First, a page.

Appellant challenges the district court’s denial of his petition for postconviction relief without first holding an evidentiary hearing. Appellate courts review a postconviction proceeding to determine whether there is sufficient evidence to support the findings and whether the district court abused its discretion. State v. Christopherson, 644 N.W.2d 507, 509–10 (Minn. App. 2002), review denied (Minn. July 16, 2002).
A petitioner seeking postconviction relief has the burden of proving by a preponderance of the evidence facts that warrant reopening the case. Minn. Stat. § 590.04, subd. 3 (2006). A postconviction hearing is required unless the petition and files and records conclusively show that the petitioner is entitled to no relief. Minn. Stat. § 590.04, subd. 1 (2006).
Under Minnesota statutory law in effect at the time of appellant’s conviction, a ten-year term of conditional release shall be imposed upon persons convicted of criminal sexual conduct who have prior convictions for the same or similar offense. Minn. Stat. § 609.346, subd. 5(a) (Supp. 2003). Imposition of the term is mandatory and cannot be waived. State v. Humes, 581 N.W.2d 317, 319–20 (Minn. 1998). Failure to impose this mandatory term of conditional release renders a sentence unauthorized. Id. at 321.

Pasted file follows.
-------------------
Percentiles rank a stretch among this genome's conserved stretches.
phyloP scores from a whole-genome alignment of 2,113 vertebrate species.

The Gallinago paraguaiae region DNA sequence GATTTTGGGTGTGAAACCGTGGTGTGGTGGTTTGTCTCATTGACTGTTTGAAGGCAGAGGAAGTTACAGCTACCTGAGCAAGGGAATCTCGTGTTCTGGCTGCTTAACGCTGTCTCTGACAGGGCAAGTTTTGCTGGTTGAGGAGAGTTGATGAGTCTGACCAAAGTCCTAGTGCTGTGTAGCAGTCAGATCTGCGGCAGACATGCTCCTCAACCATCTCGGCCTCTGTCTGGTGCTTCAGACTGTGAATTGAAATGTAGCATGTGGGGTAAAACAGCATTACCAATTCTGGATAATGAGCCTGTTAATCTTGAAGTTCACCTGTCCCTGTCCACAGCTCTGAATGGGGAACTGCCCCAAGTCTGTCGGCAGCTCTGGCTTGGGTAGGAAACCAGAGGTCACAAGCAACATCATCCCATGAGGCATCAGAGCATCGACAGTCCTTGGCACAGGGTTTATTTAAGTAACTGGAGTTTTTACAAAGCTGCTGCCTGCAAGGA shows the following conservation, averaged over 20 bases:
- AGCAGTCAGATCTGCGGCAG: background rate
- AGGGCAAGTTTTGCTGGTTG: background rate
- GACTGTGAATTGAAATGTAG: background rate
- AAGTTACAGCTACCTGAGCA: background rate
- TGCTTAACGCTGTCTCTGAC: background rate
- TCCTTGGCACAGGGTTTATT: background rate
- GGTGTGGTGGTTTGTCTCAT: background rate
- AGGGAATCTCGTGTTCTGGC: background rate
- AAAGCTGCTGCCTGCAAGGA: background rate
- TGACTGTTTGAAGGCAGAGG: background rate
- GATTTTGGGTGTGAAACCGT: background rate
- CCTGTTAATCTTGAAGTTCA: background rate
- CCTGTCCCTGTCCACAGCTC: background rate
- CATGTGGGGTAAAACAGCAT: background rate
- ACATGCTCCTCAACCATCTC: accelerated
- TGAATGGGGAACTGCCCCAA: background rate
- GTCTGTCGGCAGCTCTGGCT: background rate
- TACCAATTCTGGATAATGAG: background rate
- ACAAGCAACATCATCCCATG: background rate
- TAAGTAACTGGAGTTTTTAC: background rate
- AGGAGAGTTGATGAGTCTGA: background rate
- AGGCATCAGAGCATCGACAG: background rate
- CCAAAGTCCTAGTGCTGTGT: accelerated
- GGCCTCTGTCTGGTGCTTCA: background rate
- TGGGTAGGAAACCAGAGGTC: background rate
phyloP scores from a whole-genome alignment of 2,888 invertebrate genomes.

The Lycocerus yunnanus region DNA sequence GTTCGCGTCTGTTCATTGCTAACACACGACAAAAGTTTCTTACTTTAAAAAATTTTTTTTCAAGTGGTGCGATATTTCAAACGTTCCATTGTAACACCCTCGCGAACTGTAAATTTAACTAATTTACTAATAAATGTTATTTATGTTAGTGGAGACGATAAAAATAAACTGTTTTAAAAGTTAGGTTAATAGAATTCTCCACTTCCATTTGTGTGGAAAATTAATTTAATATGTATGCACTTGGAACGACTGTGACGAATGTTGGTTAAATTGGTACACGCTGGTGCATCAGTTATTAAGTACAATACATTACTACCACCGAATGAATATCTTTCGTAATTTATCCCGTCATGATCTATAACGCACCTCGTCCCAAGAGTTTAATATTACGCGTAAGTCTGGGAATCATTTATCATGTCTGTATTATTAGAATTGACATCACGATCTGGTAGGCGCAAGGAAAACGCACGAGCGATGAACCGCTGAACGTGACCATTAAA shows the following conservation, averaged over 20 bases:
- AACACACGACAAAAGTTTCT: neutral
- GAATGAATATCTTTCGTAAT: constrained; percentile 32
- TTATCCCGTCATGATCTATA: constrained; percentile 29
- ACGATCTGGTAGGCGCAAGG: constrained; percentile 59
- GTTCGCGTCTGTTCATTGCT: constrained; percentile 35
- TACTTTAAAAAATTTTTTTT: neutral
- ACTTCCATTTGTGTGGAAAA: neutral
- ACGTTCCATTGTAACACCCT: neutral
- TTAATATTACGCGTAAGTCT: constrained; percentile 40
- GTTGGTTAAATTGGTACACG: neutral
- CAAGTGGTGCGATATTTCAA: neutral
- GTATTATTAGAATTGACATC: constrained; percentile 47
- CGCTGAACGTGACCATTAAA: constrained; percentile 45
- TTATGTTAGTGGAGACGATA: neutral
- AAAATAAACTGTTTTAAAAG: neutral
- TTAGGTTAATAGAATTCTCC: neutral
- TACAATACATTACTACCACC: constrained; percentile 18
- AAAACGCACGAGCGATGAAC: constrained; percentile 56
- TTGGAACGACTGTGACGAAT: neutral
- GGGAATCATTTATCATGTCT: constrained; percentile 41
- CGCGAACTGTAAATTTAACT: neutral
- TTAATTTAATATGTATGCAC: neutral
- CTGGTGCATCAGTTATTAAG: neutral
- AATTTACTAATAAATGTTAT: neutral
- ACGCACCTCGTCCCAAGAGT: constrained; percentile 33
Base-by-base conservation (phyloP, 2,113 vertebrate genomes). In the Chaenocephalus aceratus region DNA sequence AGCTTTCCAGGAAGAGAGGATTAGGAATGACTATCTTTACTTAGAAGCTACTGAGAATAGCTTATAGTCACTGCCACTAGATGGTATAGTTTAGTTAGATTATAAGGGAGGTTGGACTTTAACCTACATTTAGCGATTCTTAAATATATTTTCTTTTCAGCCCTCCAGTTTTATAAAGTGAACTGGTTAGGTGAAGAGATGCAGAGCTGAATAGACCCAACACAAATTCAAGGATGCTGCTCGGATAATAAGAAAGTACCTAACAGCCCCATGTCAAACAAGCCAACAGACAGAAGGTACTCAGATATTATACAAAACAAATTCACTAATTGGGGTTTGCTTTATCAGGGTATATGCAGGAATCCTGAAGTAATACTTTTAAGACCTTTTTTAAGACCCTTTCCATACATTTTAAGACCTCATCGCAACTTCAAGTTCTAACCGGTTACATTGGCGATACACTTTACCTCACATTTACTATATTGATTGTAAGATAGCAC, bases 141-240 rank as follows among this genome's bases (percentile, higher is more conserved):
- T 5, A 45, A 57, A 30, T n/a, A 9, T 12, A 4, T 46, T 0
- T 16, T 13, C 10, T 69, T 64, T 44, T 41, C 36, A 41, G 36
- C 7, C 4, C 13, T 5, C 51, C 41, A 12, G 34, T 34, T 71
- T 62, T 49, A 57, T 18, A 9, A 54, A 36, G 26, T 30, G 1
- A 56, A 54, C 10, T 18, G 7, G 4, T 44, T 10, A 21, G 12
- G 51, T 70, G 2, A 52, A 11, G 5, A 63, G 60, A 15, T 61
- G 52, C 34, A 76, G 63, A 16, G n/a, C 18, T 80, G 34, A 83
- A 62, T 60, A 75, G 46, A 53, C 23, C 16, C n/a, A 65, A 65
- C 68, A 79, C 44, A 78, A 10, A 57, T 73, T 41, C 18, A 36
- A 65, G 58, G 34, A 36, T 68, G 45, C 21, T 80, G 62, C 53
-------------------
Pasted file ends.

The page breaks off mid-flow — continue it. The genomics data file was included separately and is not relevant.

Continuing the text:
A district court may at any time correct an unauthorized sentence. Minn. R. Crim. P. 27.03, subd. 9; Humes, 581 N.W.2d at 321. Thus, the district court had jurisdiction to impose the conditional-release term. However, “due process concerns are implicated when a defendant’s sentence is corrected.” State v. Calmes, 632 N.W.2d 641, 645 (Minn. 2001). Due process ensures that “sentencing proceedings observe the standards of fundamental fairness essential to justice.” Id. (quotation omitted).
In State v. Wukawitz, the supreme court held that modification of a sentence to add a term of conditional release violates a defendant’s due-process rights if the modified sentence exceeds the maximum sentence set forth in a plea agreement. 662 N.W.2d 517, 526 (Minn. 2003).
In Martinek v. State, this court held that a district court lacks jurisdiction to impose a conditional-release term after a sentence has expired. 678 N.W.2d 714, 718 (Minn. App. 2004). Expiration “operates as a discharge that bars further sanctions for a criminal conviction.” Id. (quotation omitted).